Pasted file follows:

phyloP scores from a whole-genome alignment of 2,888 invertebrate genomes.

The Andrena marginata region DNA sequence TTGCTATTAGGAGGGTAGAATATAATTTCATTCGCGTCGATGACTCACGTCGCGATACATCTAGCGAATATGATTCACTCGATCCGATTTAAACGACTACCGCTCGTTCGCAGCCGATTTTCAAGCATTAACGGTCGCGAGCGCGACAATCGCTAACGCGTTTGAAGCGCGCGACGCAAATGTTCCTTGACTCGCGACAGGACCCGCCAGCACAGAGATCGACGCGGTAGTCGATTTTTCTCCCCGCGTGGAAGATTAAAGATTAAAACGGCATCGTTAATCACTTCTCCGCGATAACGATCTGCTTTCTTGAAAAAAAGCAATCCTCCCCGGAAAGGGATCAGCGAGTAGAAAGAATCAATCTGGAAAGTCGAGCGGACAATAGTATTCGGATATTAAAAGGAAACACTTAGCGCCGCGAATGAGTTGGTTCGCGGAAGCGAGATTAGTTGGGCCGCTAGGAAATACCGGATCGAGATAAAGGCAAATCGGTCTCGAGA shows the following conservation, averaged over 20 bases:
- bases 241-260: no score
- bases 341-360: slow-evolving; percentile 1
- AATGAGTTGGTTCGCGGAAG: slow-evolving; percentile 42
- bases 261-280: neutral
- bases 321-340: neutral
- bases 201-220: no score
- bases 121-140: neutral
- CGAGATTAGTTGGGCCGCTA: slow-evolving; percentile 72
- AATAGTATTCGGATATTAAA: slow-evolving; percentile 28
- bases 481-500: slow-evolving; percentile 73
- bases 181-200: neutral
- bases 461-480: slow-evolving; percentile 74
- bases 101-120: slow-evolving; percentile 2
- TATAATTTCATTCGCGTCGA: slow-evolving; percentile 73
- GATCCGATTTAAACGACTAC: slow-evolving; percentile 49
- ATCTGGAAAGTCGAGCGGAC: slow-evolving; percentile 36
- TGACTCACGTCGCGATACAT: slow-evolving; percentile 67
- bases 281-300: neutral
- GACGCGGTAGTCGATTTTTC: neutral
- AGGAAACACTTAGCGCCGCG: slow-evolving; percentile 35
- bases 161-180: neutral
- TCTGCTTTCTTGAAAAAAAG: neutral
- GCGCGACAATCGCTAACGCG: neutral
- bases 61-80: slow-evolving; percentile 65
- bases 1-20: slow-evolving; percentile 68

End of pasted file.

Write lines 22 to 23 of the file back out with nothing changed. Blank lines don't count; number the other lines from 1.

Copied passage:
- AGGAAACACTTAGCGCCGCG: slow-evolving; percentile 35
- bases 161-180: neutral